|Publication number||US5493423 A|
|Application number||US 08/330,940|
|Publication date||Feb 20, 1996|
|Filing date||Oct 28, 1994|
|Priority date||Oct 28, 1994|
|Publication number||08330940, 330940, US 5493423 A, US 5493423A, US-A-5493423, US5493423 A, US5493423A|
|Inventors||Paul A. Hosier|
|Original Assignee||Xerox Corporation|
|Export Citation||BiBTeX, EndNote, RefMan|
|Patent Citations (8), Referenced by (46), Classifications (21), Legal Events (9)|
|External Links: USPTO, USPTO Assignment, Espacenet|
The present application incorporates by reference U.S. Pat. No. 5,081,536, assigned to the assignee hereof.
The invention relates to an image sensor array, and more particularly, to a system for ensuring sensor array uniformity by causing critical nodes within the amplifier associated with each sensor to settle to known charge values after each signal is passed therethrough.
Image sensor arrays typically comprise a linear array of photosites which raster scan an image bearing document and convert the microscopic image areas viewed by each photosite to image signal charges. Following an integration period, the image signal charges are amplified and transferred to a common output line or bus through successively actuated multiplexing transistors.
In the scanning process, bias and reset charges are applied to each photosite cell in a predetermined time sequence during each scan cycle. Where a two stage transfer circuit is provided with each cell for transferring the image signal charges from the photosites, the bias charge is applied to each photosite through a bias charge injection transistor coupled to a node between the photosite and the input to the two stage transfer circuit. However, even if the transistors between the photodiode in the photosite and its associated amplifier are reset with each scan cycle, the particular amplifier associated with the photosite, which includes any number of transistors within it, is not always similarly reset. The transistors within the amplifier may retain residual charges thereon between scan cycles, and the cumulative effect of these residual charges remaining within the amplifier could be a source of noise on the output signals coming out of the amplifiers. It is therefore desirable to provide a system in which not only are the transistors between the photodiode and the amplifier reset, but wherein the transistors within the amplifier itself are periodically reset to retain charges between each scan cycle of known value. In this way, the circuit elements particularly transistors, within each amplifier will start from known states with every scan cycle, and the amplifier itself will not become a source of noise.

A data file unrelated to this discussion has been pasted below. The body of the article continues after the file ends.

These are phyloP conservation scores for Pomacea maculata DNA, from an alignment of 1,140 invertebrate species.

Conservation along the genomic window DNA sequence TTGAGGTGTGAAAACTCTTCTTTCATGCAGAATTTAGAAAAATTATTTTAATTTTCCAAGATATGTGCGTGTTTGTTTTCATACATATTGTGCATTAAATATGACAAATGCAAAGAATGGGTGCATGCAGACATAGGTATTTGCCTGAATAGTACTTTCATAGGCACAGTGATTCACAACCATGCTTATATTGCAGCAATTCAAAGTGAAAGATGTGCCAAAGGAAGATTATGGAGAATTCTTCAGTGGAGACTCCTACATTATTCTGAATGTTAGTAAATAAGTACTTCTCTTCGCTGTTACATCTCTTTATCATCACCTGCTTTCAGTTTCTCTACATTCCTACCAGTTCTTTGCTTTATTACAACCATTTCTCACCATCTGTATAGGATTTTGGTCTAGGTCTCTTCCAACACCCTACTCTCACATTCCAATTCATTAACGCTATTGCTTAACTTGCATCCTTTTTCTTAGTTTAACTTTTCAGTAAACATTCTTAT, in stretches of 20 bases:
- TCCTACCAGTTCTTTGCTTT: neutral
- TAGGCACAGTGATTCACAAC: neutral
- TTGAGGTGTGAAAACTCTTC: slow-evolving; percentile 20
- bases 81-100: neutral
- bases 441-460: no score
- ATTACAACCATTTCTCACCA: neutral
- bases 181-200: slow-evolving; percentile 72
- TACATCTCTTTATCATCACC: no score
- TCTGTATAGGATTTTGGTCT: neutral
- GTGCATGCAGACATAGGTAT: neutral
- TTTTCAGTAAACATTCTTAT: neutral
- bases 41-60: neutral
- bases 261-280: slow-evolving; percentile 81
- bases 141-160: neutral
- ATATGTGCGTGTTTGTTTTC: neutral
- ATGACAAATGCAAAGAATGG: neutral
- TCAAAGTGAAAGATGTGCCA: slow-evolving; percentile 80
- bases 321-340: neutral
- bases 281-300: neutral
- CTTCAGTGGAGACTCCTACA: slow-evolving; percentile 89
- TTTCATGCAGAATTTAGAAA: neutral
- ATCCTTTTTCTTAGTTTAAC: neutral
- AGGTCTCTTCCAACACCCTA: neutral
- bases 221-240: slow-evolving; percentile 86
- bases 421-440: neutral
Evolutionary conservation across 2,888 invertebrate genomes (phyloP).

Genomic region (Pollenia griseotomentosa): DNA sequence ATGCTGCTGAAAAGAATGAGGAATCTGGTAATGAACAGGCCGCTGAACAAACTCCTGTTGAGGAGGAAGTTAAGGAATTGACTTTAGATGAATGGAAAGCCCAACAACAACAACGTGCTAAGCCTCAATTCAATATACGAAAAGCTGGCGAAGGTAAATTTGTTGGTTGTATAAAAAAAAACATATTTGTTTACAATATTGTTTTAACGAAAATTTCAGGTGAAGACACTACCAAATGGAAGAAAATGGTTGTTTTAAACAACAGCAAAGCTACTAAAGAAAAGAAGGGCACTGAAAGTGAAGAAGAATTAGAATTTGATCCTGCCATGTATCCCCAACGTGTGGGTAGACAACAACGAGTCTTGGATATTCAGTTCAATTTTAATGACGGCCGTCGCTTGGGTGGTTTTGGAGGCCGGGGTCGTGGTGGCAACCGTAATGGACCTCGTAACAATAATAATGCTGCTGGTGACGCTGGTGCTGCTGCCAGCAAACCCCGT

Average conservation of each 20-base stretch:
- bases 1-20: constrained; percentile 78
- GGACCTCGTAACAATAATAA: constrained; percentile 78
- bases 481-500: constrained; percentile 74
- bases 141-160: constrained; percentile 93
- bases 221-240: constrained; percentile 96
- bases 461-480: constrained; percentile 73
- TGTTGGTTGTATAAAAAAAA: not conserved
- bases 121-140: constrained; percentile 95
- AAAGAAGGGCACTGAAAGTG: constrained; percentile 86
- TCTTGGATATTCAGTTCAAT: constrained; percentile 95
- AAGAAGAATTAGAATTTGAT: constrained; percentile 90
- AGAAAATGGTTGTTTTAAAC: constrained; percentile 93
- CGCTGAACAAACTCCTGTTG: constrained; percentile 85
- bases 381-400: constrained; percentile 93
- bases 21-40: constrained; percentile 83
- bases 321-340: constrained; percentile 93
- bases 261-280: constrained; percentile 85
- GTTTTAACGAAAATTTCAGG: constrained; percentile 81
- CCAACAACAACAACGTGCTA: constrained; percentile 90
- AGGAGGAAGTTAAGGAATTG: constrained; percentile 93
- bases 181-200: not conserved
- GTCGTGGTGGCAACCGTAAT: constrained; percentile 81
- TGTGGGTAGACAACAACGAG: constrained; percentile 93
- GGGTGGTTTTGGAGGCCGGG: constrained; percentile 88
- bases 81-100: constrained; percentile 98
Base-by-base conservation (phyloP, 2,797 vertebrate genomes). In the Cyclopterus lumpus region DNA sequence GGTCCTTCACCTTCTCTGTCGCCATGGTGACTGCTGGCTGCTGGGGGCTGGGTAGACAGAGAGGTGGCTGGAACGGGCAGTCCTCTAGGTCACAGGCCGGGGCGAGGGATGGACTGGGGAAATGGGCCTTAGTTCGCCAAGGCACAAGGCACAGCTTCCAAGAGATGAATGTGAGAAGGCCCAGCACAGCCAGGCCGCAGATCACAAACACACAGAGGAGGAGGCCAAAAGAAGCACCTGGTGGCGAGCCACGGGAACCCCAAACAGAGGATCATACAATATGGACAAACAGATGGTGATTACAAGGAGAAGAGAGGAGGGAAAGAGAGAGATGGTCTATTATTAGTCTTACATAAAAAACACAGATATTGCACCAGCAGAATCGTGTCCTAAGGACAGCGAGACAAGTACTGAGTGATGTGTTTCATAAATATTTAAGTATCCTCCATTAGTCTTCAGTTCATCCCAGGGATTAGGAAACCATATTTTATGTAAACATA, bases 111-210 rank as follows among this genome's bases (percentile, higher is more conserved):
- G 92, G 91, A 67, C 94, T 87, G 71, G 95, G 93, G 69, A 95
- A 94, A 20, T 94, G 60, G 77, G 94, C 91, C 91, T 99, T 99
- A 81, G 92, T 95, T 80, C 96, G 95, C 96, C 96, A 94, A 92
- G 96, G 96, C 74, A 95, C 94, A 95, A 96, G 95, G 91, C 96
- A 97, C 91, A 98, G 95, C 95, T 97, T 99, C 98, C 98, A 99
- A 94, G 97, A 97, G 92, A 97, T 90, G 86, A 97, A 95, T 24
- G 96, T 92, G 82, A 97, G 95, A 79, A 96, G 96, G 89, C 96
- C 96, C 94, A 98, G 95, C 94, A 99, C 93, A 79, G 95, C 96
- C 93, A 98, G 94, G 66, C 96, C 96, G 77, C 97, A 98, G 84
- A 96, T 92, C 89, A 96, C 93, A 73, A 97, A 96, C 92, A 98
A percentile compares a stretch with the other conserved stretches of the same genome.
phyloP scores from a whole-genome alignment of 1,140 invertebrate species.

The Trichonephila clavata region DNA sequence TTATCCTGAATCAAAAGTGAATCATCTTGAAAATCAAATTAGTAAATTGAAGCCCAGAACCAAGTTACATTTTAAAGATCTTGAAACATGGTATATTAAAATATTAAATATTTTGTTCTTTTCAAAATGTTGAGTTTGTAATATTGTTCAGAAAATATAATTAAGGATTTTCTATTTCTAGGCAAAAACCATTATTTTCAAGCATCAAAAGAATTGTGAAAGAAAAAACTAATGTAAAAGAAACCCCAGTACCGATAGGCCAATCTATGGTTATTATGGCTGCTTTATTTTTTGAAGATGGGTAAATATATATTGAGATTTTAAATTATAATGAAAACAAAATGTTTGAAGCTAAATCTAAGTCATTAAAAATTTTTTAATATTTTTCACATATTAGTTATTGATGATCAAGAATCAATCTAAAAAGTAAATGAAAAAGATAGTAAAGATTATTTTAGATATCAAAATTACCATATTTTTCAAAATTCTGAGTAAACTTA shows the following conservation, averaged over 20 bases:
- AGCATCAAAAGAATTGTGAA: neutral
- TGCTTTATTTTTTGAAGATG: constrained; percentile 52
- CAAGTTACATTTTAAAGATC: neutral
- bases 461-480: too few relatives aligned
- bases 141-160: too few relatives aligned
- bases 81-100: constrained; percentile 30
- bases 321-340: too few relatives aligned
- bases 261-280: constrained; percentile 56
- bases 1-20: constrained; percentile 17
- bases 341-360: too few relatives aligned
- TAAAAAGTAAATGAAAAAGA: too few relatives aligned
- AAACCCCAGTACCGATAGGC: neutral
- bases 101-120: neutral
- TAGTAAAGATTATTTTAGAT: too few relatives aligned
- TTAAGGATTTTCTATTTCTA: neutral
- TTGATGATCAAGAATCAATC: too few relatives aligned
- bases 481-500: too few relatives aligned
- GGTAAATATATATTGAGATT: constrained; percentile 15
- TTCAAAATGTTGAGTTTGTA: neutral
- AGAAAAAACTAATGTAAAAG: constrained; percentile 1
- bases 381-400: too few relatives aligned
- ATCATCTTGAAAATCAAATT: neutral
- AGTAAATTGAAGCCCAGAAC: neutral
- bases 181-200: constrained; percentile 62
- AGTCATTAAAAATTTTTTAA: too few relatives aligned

U.S. Pat. No. 4,805,025 discloses a charge-coupled device (CCD) including a clamp circuit eliminating reset noise generated in an amplifier associated with the imager. A low-pass filter is provided in precedence to the clamp circuit to eliminate thermal noise of high frequency generated in the amplifier. The capacitance of a capacitor in the clamp circuit is set to a value greater than the input electrostatic capacity of the amplifier.
U.S. Pat. No. 5,027,148 discloses a CCD chip having normal photodiodes and "bright" diodes. A high voltage reference is produced from the full level of one of the bright diodes and used as the reference of a A/D converter. The high reference level is set each time the chip is enabled, in order to adapt the reference levels to environmental changes or changes due to manufacturing tolerances.
U.S. Pat. No. 5,142,286 discloses a photosensor wherein an analog output is supplied to a A/D converter having a filter which suppresses from the digital output signal a component arising from remnant wideband noise from a preamplifier.